Healthy Economy Healthy People

Safety in Numbers

HazAdapt sets a new bar for emergency response

In 2017, Ginny Katz had an epiphany. Personalized, location-based communication software, such as apps used in social media platforms, could assist people in large public emergencies. Earthquakes and active-shooter situations can generate a flood of appeals for help, overwhelm the 911 emergency response system and delay effective responses. She saw a need for improvement.

Katz is a Ph.D. student in human geography at Oregon State University and advised by Assistant Professor James Watson, who directs the Socio-Environmental Analysis (SEA) Lab in the College of Earth, Ocean, and Atmospheric Sciences.

She created a startup company, HazAdapt, to help the public and emergency managers foster personal and community resilience. With a boost from the University Venture Development Fund in the Oregon State University Advantage program, Katz refined her goals and studied the market for emergency management software. The market serving students and university professionals alone is estimated at $150 million a year.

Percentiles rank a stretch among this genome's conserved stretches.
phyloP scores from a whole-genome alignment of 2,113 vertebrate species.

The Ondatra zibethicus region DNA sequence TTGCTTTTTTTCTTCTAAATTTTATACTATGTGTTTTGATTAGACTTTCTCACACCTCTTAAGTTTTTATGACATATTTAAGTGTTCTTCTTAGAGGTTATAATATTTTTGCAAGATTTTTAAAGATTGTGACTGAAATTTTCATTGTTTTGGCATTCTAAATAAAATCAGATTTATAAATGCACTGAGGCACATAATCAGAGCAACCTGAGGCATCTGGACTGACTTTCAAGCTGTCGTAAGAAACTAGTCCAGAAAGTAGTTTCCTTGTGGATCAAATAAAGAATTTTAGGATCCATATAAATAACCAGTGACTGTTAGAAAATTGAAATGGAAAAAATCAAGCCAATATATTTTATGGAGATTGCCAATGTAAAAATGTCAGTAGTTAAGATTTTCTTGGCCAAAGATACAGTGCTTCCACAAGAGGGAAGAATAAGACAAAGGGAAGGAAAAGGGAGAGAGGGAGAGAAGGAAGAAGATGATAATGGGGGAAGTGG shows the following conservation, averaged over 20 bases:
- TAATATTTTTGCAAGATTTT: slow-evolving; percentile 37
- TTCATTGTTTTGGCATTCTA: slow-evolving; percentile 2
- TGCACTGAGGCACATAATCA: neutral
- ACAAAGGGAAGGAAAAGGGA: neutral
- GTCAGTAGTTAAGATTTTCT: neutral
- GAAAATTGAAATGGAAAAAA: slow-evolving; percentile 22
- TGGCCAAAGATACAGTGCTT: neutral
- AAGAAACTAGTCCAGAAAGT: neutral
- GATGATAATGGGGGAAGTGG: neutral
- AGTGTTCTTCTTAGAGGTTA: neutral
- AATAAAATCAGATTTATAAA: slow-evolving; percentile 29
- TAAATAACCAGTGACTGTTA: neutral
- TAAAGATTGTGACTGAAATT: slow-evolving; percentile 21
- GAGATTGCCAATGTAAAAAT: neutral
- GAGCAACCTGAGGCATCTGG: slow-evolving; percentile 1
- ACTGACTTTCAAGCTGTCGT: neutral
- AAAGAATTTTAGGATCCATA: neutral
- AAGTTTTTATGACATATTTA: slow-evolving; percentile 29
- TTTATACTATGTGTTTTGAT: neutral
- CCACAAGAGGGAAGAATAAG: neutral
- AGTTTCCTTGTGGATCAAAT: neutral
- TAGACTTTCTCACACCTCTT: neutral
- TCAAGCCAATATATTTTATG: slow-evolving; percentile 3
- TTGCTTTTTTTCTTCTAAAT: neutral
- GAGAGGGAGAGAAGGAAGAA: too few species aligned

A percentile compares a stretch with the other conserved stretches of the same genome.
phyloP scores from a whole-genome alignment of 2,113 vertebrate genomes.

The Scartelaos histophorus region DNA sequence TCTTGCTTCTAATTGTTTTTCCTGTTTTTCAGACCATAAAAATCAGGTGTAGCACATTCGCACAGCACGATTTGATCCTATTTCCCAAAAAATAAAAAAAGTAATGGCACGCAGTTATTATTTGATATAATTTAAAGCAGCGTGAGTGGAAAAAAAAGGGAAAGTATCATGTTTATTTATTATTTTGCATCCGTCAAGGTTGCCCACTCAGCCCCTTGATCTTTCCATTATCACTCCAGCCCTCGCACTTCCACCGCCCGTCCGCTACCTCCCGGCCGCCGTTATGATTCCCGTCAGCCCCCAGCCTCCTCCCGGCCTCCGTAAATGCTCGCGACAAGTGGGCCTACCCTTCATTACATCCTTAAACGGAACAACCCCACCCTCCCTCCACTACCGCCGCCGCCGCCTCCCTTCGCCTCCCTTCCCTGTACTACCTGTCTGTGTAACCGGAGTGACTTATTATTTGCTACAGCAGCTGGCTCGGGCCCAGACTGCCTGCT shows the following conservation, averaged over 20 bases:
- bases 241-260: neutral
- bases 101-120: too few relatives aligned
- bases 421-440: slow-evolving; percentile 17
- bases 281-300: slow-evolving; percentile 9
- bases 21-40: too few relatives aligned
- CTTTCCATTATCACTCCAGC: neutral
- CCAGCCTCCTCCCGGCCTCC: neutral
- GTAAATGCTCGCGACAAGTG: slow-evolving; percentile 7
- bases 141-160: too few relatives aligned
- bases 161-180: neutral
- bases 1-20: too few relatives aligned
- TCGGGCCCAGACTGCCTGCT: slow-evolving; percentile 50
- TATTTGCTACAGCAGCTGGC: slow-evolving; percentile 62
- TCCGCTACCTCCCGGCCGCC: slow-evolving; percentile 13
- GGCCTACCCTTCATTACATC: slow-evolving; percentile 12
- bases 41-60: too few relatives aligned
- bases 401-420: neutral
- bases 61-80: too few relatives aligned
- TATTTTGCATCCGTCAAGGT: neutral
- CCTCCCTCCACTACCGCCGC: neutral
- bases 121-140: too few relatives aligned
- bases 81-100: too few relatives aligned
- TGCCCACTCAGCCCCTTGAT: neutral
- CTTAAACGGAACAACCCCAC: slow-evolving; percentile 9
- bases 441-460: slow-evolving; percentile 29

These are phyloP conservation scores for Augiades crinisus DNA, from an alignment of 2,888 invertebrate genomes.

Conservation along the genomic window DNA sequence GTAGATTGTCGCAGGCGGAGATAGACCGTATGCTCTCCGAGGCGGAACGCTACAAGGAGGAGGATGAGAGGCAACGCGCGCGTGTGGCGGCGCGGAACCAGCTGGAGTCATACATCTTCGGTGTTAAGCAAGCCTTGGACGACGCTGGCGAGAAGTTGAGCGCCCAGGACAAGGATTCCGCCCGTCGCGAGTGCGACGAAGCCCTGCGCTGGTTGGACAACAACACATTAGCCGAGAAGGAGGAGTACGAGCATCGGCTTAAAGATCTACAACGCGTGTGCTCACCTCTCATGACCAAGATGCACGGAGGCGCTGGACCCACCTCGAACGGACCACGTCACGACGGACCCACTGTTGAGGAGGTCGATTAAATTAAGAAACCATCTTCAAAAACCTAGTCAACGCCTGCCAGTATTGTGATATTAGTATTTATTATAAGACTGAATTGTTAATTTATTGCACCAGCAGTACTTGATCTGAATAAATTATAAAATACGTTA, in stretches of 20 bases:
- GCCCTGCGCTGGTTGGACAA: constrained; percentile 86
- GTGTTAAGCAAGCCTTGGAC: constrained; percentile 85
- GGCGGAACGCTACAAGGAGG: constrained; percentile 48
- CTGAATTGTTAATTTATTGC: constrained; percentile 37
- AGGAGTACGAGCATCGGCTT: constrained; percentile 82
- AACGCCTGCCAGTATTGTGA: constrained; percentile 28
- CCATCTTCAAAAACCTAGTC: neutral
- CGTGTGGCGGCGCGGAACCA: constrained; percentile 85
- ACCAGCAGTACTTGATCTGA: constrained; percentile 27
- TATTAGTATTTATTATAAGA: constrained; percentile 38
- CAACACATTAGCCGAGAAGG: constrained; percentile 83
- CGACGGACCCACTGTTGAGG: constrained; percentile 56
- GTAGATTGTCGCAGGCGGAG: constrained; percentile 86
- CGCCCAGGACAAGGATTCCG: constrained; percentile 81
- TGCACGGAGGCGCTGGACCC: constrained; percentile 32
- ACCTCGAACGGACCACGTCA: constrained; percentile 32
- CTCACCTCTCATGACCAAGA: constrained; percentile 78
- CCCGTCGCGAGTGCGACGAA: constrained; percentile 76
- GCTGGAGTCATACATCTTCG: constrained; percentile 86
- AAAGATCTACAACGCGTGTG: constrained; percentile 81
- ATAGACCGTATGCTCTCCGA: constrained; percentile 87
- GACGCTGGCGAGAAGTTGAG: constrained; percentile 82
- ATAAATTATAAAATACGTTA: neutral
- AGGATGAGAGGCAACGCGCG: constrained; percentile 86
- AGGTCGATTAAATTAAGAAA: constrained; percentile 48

Her collaborators include graduate students and professors Margaret Burnett and Anita Sarma in OSU’s School of Electrical Engineering and Computer Science. “I have been surprised and thankful. The people I share this dream with have jumped on it heart and soul,” says Katz.

By Nick Houtman

Nick Houtman is director of research communications at OSU and edits Terra, a world of research and creativity at Oregon State University. He has experience in weekly and daily print journalism and university science writing. A native Californian, he lived in Wisconsin and Maine before arriving in Corvallis in 2005.